For me, reading poetry aloud rasies another occaisionally sensitive subject: memorability, whether it is increasingly rare in contemporary poetry (I think, on balance, it is), and whether that is something we should regret (I think we should). A common figure of fun for poets is the non-poetry reader who asks why the stuff doesn’t rhyme like the good old days. If only they knew better! Even mentioning rhyme is probably proof (so the exagerrated version of the argument goes) the person doesn’t understand what poetry’s about. We don’t have to worry about people like that.

But if you think of ‘rhyme’ as simply a word that stands, for the irregular reader, for every trick that makes a poem tick as a machine, then don’t they have a point? Memorability isn’t everything, and what I find memorable might not be what you find memorable. I don’t believe memorability is the same thing as form, either. Some of the most memorable poems break all the rules. All the same, I find it hard not to believe that a lack of interest in lodging lines into their readers heads from the very people who you might expect to care is one of the things that has contributed to poetry’s marginality over the years.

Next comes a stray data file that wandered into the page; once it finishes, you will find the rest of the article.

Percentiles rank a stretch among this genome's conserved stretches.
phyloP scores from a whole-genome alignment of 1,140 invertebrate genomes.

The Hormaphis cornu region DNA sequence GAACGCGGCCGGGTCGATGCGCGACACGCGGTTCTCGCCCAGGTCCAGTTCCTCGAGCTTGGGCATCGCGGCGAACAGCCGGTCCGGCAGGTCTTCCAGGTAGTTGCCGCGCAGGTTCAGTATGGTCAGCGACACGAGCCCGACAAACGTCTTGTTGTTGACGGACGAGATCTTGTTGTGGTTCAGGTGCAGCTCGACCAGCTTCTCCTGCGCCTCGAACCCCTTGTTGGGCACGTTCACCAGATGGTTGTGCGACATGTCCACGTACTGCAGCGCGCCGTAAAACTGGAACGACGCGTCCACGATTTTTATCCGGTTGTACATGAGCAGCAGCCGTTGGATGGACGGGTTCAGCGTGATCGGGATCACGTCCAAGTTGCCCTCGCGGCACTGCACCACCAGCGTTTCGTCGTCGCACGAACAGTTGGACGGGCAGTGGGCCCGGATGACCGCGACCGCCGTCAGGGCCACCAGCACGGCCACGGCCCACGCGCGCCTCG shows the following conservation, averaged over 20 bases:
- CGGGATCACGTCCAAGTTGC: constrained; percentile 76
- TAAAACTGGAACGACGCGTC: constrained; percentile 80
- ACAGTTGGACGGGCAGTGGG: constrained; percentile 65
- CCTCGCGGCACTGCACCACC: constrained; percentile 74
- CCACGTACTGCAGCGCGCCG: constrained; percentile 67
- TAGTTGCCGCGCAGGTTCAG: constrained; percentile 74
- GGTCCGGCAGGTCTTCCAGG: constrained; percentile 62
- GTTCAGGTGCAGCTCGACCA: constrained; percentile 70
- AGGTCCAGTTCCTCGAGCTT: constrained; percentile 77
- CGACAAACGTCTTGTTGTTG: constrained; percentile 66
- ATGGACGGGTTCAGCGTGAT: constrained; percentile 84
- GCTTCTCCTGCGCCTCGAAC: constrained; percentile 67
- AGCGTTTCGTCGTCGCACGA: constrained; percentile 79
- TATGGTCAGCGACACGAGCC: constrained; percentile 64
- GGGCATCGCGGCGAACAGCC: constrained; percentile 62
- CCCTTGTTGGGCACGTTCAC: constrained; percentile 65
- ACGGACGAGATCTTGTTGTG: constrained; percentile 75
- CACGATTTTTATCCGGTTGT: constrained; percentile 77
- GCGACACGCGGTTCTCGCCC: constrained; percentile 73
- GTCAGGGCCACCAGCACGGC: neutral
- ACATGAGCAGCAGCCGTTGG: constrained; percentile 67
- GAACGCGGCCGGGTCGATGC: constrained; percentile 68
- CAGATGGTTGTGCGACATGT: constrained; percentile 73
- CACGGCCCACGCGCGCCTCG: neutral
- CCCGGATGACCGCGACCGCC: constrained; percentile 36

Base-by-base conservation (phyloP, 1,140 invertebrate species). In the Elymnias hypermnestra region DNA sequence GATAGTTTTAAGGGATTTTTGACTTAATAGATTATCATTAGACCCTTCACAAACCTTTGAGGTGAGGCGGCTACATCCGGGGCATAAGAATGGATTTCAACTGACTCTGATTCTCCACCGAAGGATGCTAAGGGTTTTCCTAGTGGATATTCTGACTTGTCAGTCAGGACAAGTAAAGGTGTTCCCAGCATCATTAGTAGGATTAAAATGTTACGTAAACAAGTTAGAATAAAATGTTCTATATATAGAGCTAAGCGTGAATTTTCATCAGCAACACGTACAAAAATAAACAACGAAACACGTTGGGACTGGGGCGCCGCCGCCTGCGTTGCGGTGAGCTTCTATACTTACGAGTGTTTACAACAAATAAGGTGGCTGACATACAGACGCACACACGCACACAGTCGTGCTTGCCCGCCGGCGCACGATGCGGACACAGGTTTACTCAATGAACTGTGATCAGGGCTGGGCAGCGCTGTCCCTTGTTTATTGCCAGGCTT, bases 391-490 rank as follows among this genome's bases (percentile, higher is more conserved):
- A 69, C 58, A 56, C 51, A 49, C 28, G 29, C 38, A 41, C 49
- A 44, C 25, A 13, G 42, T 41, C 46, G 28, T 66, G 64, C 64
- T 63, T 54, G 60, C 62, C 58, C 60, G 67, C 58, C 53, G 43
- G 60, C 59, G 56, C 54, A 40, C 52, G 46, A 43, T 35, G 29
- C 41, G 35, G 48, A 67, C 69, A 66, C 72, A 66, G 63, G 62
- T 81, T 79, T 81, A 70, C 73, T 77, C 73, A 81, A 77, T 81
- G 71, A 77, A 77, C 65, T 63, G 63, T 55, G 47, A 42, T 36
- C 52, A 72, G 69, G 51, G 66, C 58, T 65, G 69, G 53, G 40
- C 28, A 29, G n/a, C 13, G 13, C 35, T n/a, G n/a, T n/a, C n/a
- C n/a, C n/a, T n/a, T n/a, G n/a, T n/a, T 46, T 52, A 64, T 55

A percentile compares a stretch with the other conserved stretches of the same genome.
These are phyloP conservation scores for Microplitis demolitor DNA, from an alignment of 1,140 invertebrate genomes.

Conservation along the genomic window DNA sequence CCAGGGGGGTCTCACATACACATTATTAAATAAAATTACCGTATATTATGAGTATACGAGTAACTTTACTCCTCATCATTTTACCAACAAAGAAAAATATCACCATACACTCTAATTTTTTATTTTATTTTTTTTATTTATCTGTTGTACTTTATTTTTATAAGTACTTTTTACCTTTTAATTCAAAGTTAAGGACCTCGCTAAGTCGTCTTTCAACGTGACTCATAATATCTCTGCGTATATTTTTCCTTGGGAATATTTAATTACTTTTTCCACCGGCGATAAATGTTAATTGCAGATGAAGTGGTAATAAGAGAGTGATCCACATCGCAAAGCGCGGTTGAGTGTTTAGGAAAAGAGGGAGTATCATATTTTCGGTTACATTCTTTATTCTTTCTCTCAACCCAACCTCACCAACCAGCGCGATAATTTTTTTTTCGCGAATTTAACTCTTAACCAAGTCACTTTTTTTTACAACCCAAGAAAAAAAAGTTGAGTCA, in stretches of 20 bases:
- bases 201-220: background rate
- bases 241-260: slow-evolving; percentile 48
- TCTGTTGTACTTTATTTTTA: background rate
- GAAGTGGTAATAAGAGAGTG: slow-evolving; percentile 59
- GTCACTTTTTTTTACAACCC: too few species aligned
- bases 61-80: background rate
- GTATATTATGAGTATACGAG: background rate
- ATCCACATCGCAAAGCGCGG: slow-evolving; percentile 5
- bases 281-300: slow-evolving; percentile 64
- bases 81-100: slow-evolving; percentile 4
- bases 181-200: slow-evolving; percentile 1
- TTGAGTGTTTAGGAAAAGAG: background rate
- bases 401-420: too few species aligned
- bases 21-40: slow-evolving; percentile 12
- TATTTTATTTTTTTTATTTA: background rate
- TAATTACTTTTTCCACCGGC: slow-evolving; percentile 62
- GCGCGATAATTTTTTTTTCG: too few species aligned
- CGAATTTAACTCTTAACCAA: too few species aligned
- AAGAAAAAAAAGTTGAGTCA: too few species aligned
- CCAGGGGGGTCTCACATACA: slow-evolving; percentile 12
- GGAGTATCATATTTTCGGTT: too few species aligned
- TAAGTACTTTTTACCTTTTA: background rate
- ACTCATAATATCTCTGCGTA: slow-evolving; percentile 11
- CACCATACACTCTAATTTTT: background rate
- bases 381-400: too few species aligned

One of the most enjoyable part of the process with iamb was choosing the poems to include. Mark, very generously, gives you free reign. I found that invitation a powerful one. Suddenly the question wasn’t which were my ‘best’ poems – but which were the ones I most wanted to read. In doing so certain things came to the fore, none of which should really be a surprise – rhythm, rhyme and repetition (not just repetition within lines but across the poem).

I also took it as an opportunity to include an unpublished squib, ‘The Vandals Remove the Ark of the Covenant’, which (wrongly, perhaps) I hadn’t even thought of sending anywhere before, because it is a sort of so-called nonsense poem. Nonsense verse of course demands to be read aloud. A lot of my favourite poetry is nonsene verse – Edward Lear, Stevie Smith, Spike Milligan…

We live in a text-based world. When I read a book of poems it is usually in silence. But my interest in poetry has always had something to do with songs, with prayers, plays and children’s ryhmes. At some point those pleasures were sublimated almost entirely onto the page, but I don’t think, for me, the page makes much sense without them.